DARIEN, IL - April 16, 2018 - Medical cannabis and synthetic marijuana extracts should not be used for the treatment of obstructive sleep apnea, according to a position statement from the American Academy of Sleep Medicine (AASM).
In November 2017 the Minnesota Department of Health announced the decision to add obstructive sleep apnea as a new qualifying condition for the state's medical cannabis program. However, the AASM has concluded that sleep apnea should be excluded from the list of chronic medical conditions for state medical cannabis programs due to unreliable delivery methods and insufficient evidence of treatment effectiveness, tolerability and safety.
"Until we have further evidence on the efficacy of medical cannabis for the treatment of sleep apnea, and until its safety profile is established, patients should discuss proven treatment options with a licensed medical provider at an accredited sleep facility," said lead author Dr. Kannan Ramar, professor of medicine in the division of pulmonary and critical care medicine at Mayo Clinic in Rochester, Minnesota.
The position statement is published in the April 15 issue of the Journal of Clinical Sleep Medicine.
Nearly 30 million adults in the U.S. have obstructive sleep apnea, a chronic disease that involves the repeated collapse of the upper airway during sleep. Common warning signs include snoring and excessive daytime sleepiness. After early animal studies demonstrated that the synthetic cannabis extract dronabinol improved respiratory stability, recent studies in humans have explored the potential use of dronabinol as an alternative treatment for sleep apnea.
However, dronabinol has not been approved by the U.S. Food and Drug Administration for the treatment of sleep apnea, and its long-term tolerability and safety are still unknown. Furthermore, there have been no studies of the safety and efficacy of other delivery methods such as vaping or liquid formulation. Treatment with the use of medical cannabis also has shown adverse effects such as daytime sleepiness, which may lead to unintended consequences such as motor vehicle accidents.
"Until there is sufficient scientific evidence of safety and efficacy, neither marijuana nor synthetic medical cannabis should be used for the treatment of sleep apnea," said AASM President Dr. Ilene Rosen. "Effective and safe treatments for sleep apnea are available from licensed medical providers at accredited sleep facilities."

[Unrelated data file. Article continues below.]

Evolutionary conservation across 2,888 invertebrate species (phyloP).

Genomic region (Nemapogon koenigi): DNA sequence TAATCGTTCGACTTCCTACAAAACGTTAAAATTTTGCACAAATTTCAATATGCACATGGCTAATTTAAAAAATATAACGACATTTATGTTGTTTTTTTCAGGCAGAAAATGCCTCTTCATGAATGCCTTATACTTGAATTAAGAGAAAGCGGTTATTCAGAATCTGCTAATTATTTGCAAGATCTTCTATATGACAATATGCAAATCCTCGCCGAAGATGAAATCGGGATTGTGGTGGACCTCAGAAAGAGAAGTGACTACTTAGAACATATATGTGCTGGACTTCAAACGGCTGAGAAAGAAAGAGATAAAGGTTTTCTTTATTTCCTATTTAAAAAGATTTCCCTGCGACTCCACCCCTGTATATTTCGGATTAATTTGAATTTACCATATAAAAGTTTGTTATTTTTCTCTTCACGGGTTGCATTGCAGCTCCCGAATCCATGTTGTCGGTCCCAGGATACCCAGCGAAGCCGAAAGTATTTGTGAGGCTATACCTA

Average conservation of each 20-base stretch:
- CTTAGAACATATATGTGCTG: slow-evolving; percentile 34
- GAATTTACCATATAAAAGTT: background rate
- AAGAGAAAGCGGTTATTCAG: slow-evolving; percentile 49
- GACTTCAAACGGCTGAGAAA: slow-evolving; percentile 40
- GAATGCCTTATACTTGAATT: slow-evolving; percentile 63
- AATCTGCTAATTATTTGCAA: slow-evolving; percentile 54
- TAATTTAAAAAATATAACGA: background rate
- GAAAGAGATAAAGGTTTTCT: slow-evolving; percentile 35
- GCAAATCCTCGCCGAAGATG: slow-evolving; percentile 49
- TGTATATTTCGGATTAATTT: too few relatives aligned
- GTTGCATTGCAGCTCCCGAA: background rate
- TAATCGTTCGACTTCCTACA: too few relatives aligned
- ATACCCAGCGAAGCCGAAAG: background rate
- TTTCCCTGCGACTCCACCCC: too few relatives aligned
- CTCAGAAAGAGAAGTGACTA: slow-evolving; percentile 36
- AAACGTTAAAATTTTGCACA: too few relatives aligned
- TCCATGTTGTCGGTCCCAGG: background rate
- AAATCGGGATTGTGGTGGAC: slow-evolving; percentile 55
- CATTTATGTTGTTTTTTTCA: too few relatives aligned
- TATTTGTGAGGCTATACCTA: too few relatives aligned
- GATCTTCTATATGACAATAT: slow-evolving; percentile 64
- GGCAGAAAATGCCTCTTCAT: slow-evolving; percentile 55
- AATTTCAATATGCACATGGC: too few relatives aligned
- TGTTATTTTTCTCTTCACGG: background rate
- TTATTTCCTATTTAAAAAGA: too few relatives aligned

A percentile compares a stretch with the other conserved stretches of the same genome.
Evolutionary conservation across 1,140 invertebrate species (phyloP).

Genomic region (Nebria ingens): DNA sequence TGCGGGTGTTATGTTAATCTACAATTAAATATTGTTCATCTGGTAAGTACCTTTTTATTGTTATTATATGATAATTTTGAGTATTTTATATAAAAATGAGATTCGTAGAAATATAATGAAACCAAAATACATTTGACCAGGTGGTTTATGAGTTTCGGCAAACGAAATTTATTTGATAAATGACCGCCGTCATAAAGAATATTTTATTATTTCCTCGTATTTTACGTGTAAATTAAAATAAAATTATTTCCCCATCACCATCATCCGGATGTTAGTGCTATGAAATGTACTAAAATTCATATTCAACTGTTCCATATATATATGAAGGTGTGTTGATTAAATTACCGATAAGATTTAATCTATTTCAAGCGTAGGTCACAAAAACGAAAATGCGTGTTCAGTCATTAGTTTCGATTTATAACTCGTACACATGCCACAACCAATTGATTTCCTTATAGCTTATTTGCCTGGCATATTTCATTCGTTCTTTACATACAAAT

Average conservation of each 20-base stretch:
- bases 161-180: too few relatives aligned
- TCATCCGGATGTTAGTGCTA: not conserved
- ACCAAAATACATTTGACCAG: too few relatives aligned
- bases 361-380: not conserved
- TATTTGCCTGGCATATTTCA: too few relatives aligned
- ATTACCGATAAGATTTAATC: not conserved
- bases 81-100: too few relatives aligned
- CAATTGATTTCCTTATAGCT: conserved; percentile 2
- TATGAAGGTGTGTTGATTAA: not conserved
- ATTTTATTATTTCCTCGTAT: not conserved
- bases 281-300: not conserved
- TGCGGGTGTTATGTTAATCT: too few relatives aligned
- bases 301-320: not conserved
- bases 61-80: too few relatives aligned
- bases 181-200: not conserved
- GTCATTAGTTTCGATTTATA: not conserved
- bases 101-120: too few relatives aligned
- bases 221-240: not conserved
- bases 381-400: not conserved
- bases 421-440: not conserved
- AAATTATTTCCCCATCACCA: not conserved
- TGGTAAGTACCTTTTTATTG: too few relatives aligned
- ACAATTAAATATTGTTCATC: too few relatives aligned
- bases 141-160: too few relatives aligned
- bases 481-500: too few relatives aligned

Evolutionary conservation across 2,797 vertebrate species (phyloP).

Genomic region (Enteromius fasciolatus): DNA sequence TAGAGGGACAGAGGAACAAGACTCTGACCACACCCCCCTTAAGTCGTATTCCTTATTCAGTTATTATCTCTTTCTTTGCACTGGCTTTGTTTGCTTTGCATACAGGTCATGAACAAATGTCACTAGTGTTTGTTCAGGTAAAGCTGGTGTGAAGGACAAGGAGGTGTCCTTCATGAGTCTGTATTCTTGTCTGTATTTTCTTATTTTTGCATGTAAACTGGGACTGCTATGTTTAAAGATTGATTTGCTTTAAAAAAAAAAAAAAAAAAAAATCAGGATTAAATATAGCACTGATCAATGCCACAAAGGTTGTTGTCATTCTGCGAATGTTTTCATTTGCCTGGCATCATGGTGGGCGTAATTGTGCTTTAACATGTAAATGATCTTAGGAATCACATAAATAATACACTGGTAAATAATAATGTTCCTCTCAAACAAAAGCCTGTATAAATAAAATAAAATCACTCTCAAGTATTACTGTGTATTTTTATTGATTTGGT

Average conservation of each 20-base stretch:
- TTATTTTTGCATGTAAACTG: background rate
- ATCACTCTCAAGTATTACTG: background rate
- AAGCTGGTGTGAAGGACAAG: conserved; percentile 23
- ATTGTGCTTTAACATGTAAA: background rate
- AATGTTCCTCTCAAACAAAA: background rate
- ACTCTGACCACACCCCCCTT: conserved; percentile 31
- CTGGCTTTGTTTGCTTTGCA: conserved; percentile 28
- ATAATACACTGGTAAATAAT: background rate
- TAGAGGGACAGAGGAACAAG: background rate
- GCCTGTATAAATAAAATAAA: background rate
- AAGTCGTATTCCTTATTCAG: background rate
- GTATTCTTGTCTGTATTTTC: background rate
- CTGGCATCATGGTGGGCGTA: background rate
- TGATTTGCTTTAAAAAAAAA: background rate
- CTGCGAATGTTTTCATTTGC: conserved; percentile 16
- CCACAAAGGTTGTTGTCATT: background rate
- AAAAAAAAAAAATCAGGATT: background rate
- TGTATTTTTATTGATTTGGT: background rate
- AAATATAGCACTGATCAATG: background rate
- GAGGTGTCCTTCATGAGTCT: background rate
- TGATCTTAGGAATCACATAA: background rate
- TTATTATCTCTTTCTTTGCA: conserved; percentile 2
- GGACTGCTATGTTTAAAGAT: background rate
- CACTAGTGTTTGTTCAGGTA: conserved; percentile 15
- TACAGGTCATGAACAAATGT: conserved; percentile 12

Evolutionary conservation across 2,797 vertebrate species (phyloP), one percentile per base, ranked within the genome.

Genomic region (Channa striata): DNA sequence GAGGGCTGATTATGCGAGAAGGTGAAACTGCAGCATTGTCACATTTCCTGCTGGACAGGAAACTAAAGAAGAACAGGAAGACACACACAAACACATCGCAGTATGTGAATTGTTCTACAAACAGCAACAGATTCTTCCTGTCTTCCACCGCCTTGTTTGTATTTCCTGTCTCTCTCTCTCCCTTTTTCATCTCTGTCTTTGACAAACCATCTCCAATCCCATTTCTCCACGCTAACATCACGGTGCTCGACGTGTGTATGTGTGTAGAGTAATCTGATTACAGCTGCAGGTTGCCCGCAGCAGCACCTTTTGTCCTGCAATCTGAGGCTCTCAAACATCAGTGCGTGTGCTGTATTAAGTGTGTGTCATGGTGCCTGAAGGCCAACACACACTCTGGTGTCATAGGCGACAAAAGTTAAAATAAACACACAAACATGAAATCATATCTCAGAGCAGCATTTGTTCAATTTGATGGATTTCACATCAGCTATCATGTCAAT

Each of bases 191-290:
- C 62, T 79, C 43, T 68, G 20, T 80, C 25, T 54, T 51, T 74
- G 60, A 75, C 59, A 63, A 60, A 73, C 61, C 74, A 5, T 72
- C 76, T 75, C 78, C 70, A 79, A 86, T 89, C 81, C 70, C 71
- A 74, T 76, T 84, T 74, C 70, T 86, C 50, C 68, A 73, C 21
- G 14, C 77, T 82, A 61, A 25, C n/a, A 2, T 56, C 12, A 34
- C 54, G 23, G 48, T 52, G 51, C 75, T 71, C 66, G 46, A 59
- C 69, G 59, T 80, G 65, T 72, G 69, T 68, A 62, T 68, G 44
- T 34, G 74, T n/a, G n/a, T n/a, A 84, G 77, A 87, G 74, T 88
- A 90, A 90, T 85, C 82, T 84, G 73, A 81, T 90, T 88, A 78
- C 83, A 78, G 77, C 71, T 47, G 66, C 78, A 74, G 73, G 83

There are more than 2,500 AASM-accredited sleep facilities across the U.S. Treatment options for sleep apnea include CPAP therapy, which uses mild levels of air pressure, provided through a mask, to keep the throat open while you sleep.
To request a copy of the statement, "Medical Cannabis and the Treatment of Obstructive Sleep Apnea: An American Academy of Sleep Medicine Position Statement," or to arrange an interview with the lead author or an AASM spokesperson, please contact Communications Coordinator Corinne Lederhouse at 630-737-9700, ext. 9366, or email@example.com.
The monthly, peer-reviewed Journal of Clinical Sleep Medicine is the official publication of the American Academy of Sleep Medicine, a professional membership society that improves sleep health and promotes high quality, patient-centered care through advocacy, education, strategic research, and practice standards (aasm.org). The AASM encourages patients to talk to their doctor about sleep problems and visit SleepEducation.org for more information about sleep, including a searchable directory of AASM-accredited sleep centers.
Journal of Clinical Sleep Medicine